top of page

   Untitled_01 | Târ and UR-10 Duet    

Târ and Robot Duet Improvisation

Realtime communication--Robot improvise/responses based on Târ melodies

More Coming Soon!

It's an ongoing experimental piece for Târ and a robot and the composition/programming is still in progress for future iterations.


Untitled-01 is part of an ongoing HMI/HCI centered investigation, that looks at the potentials of human-machine-interaction, as a possible medium for creative work, especially, improvisation. It aims to question the hierarchical operator-operated relationship, through a set-up where the machine—robot, becomes a performer along with the musician.

Learning from the tune, notes, frequency, gesture, volume, and the mode of the musical improvisation—among other performative and environmental parameters, the robot, starts to act in response, to complement the improvisation, similar to a duet improv. 

To soften the robot's motion as a way to increase its agency and reduce its direct dependency to instrumental music, there is a specific sampling technique/rate embedded in the program that runs the robot. This enables the robot to "choose" between what it "senses" and responses to the ones it finds "valuable."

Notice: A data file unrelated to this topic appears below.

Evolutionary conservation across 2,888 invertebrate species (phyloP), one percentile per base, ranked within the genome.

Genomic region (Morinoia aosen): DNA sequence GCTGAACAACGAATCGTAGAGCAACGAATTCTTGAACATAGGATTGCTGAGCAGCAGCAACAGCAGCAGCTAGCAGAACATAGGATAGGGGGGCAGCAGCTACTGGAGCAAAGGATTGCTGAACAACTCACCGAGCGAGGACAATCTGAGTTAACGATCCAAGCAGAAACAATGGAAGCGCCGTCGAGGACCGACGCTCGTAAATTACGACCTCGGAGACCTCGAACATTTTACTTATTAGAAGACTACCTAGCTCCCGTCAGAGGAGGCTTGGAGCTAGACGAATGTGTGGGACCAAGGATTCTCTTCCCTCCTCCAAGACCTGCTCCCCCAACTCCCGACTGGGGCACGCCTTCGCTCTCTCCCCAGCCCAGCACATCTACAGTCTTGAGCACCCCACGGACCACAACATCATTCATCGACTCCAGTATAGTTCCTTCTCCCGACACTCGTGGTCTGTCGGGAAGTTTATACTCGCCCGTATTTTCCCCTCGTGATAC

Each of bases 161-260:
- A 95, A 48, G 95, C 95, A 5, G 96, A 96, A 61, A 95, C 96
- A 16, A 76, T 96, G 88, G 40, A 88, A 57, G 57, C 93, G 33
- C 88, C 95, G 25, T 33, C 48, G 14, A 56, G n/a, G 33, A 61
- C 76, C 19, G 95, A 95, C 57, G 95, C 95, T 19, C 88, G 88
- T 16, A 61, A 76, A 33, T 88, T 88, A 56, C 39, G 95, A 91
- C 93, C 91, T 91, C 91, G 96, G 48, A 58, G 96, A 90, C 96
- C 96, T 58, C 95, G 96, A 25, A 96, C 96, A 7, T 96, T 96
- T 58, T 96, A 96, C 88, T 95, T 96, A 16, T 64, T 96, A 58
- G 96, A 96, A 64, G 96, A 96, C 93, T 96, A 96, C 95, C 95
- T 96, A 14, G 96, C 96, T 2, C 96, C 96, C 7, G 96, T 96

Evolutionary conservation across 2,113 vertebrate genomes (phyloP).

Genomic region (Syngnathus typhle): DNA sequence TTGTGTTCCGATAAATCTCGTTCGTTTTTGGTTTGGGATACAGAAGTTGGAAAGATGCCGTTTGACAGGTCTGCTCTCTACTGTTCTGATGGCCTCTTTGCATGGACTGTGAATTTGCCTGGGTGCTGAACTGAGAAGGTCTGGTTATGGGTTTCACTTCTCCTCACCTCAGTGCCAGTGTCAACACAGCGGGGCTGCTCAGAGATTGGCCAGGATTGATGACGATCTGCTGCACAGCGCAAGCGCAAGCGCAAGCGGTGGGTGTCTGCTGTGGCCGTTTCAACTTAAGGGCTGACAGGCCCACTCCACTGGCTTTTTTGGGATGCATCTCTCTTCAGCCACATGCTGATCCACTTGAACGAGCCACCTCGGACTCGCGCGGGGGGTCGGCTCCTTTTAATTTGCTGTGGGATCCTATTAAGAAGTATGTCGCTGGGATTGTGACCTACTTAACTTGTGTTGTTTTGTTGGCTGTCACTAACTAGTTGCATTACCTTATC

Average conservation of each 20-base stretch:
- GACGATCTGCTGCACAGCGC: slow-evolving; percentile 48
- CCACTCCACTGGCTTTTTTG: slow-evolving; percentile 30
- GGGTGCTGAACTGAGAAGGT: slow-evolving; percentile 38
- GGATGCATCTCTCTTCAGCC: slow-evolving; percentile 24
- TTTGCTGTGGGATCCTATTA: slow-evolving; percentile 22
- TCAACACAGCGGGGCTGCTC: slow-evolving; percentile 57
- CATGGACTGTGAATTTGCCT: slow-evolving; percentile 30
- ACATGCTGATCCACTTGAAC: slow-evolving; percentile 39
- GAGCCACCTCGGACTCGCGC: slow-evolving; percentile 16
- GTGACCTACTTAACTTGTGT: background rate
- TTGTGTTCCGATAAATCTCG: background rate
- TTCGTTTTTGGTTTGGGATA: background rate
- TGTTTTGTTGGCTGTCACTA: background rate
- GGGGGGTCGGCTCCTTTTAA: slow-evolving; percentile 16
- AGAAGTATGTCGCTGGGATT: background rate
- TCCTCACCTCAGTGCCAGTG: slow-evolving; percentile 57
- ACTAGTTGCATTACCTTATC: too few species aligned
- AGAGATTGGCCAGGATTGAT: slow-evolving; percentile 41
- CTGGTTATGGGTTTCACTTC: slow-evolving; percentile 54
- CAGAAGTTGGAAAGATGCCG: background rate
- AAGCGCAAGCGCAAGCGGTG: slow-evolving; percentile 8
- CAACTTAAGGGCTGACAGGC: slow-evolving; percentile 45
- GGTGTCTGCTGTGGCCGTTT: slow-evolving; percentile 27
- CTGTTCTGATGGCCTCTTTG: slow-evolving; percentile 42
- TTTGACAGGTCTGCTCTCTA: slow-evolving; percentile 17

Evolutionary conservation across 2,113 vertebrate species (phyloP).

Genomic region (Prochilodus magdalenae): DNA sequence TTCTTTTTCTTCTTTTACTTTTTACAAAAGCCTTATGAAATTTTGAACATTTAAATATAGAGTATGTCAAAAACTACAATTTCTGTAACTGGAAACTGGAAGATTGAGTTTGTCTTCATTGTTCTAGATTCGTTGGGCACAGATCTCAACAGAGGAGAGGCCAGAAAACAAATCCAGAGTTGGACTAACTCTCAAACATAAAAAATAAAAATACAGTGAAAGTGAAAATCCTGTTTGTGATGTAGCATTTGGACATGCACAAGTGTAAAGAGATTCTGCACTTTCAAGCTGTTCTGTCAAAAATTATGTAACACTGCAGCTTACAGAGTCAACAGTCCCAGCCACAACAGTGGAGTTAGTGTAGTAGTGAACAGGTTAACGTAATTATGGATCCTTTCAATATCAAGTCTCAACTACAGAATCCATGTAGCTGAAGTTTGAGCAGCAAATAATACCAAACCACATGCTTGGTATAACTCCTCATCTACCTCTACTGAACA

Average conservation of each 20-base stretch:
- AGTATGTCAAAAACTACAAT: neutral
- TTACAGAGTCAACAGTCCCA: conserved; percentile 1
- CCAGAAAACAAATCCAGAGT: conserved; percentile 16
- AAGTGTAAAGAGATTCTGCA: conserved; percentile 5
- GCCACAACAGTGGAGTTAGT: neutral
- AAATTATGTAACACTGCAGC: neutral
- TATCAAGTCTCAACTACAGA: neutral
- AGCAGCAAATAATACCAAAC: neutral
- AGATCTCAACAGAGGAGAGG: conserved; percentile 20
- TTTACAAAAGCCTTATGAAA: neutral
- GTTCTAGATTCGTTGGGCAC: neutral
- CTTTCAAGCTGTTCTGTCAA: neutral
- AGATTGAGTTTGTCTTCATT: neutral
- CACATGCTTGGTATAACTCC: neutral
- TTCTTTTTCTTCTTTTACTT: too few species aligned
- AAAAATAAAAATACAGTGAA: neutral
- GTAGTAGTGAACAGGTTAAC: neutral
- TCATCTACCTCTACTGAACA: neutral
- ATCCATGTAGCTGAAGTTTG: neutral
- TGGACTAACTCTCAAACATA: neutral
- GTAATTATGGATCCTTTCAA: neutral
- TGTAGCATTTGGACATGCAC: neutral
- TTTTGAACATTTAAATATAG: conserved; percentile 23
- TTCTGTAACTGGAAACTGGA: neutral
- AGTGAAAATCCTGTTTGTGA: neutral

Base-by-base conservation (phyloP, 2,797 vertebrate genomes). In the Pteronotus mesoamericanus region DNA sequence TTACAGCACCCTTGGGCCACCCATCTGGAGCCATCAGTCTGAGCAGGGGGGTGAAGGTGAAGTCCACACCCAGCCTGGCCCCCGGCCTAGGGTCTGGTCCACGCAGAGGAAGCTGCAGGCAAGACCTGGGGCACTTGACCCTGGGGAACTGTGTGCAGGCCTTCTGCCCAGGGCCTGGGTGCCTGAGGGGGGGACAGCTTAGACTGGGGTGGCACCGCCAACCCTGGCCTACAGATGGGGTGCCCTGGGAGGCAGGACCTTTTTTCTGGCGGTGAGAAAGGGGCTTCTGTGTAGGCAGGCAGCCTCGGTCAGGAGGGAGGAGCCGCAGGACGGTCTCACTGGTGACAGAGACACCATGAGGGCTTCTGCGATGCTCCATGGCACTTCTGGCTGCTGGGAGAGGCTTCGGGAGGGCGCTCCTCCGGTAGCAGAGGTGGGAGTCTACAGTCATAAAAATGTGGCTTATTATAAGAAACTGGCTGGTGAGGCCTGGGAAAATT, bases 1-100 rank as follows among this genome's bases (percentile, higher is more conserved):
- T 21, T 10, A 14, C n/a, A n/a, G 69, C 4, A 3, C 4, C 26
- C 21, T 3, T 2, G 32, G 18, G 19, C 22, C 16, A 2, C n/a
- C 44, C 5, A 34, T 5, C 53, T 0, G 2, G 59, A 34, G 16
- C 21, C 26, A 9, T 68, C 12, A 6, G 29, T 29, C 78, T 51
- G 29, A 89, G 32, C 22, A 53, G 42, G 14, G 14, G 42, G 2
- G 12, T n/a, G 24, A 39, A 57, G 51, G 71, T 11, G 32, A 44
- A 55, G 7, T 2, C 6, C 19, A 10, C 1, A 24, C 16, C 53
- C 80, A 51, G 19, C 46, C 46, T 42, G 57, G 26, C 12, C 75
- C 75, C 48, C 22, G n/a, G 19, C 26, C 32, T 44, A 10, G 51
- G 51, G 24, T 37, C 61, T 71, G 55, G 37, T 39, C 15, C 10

To augment the back-and-forth improvisational gives and takes, there is a visual “cue” from the robot—through a screen visible for the human performer, that informs the human performer when the robot is about to make a move.

Untiled-01 is part of a bigger research investigation that questions the integration of robotic technology in creative set-ups. This research has been developed around issues such as: How can this integration be different from the older readings of robots as service providers and more as active agents in the creative process? How can the current social/ post-human philosophical climates of non-hierarchical relationships, help to open-up possibilities for “misusing” robots in a more collaborative way? How can some of the imperfections of robotic operations, become a driver for a creative application? Can—in an experimental setting, the “mistakes” of a robotic task become more desired than the programmed task?


Theses question are more than just the matter of application; whether the robot has a car body in its hand or a painting brush of an artist or a fabrication end-effector. It is about its role in/impact on defining/guiding these processes through its—robot’s, “reading” of the process. It is about recalibrating our—“master’s” vision about welcoming a possibly new active agent in the creative process in a less biased hierarchy where the imperfection of a robotic operation is a not a “mistake,” instead is a “creative” suggestion from one of the active agents in the process.

bottom of page